Yesterday, I had my “learning to drive adolescent” chauffeur me out to the Trempealeau Wildlife Refuge (TWR). He got an hour’s worth of driving experience and I got to walk through part of the prairie found near the loop trail at the TWR. The refuge is managed by the U.S. Fish and Wildlife Service.
There was also a personal scholastic purpose to this trip. My advanced interpretive media class is one in which I am learning to design the signs you see above. These are called interpretive signs and are there to engage the visitor to connect to the site and invite them to learn more. The signs are much, much more complicated than they look, requiring research, specific but readable language, clear graphics and permission to use the graphic, use of white space, and minimal use of text. Making the signs require adept use of Adobe Creative Cloud Products like Photoshop and Indesign software. The challenge I am currently faced with, through this class, is designing a piece of interpretive media. Since I have already created brochures, flyers, and websites, I chose to focus on designing an interpretive sign or wayside panel. My panel will be for the Holland Sand Prairie, not the TWR. However, both sites involve remnants of sand prairie and therefore, similar plants can be found in either place.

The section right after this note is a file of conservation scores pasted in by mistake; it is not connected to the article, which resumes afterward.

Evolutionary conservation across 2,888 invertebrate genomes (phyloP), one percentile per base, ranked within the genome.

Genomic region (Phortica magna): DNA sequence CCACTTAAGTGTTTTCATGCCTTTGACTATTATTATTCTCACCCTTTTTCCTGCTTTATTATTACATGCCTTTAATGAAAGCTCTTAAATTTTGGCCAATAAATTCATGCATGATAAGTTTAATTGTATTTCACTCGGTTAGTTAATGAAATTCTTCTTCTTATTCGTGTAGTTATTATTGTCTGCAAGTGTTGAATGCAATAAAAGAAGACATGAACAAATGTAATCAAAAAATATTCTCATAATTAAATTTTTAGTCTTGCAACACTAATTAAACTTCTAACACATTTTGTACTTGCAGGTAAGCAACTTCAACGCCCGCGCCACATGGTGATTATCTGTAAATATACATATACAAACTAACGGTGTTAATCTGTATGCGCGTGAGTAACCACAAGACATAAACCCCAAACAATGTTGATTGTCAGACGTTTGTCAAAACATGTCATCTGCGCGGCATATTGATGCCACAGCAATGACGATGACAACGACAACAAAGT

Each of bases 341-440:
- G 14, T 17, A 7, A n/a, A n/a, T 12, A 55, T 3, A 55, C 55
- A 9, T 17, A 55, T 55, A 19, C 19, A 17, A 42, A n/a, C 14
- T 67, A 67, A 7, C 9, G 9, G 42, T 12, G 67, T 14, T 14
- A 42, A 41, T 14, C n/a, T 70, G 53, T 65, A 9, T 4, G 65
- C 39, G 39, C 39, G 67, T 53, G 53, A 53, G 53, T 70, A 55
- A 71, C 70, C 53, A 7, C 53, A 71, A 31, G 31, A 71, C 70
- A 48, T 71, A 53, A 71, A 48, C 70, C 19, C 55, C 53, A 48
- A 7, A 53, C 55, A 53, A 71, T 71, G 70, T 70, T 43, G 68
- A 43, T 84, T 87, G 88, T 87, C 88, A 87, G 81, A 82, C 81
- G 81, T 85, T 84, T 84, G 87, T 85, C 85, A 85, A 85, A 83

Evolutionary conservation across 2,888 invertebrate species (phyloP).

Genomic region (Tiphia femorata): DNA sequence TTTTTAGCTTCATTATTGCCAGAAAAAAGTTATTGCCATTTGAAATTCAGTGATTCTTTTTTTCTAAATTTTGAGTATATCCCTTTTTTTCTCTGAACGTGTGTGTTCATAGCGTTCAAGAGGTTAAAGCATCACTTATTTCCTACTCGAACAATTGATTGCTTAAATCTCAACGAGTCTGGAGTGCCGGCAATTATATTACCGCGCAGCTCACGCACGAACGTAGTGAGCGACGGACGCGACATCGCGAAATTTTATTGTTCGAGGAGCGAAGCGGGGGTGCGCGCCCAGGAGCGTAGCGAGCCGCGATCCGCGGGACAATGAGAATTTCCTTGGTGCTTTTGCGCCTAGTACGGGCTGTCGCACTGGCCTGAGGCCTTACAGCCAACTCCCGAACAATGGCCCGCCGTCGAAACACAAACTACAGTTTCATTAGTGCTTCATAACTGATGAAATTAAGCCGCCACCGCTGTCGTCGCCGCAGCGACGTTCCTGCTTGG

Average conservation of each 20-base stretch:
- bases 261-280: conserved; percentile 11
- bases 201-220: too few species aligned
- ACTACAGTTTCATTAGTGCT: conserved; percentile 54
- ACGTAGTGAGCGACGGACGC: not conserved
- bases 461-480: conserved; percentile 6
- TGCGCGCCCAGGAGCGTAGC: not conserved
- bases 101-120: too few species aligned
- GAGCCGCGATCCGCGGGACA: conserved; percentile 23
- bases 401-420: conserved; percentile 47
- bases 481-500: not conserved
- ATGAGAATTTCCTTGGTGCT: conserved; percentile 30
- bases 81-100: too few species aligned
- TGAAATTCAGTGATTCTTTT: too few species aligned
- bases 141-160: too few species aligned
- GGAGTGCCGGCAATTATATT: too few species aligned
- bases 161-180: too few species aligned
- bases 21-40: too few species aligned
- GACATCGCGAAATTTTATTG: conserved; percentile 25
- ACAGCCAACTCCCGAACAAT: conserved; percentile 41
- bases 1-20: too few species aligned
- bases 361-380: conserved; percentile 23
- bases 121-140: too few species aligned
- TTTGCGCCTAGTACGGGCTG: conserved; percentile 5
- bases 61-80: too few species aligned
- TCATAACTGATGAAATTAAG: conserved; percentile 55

Today, I went in search of Silky Prairie Clover, a plant that resides in both locations. My aim was to shoot a few photos to be able to use on my interpretive panel. This would enable me to avoid writing to other nature photographers to obtain their permission to use their photograph of this plant on my panel. Searching for Silky Prairie Clover proved fruitless, instead finding many patches of Hoary Puccoon!
In any case, I enjoyed our walk and shot many photos, anyway. Both my pretending to be bored adolescent and myself were really pleased to see so much common milkweed in the fields. I have yet to have evidence of a visiting monarch butterfly yet this season. But, the milkweed is ready and waiting both here in the refuge and in my home gardens.
Anyway, I guess I will be writing a few letters so I can obtain permission to use someone else’s photograph of Silky Prairie Clover, after all. In the meantime, you never know when you might need a photo of some Hoary Puccoon! If the need arises, I am ready!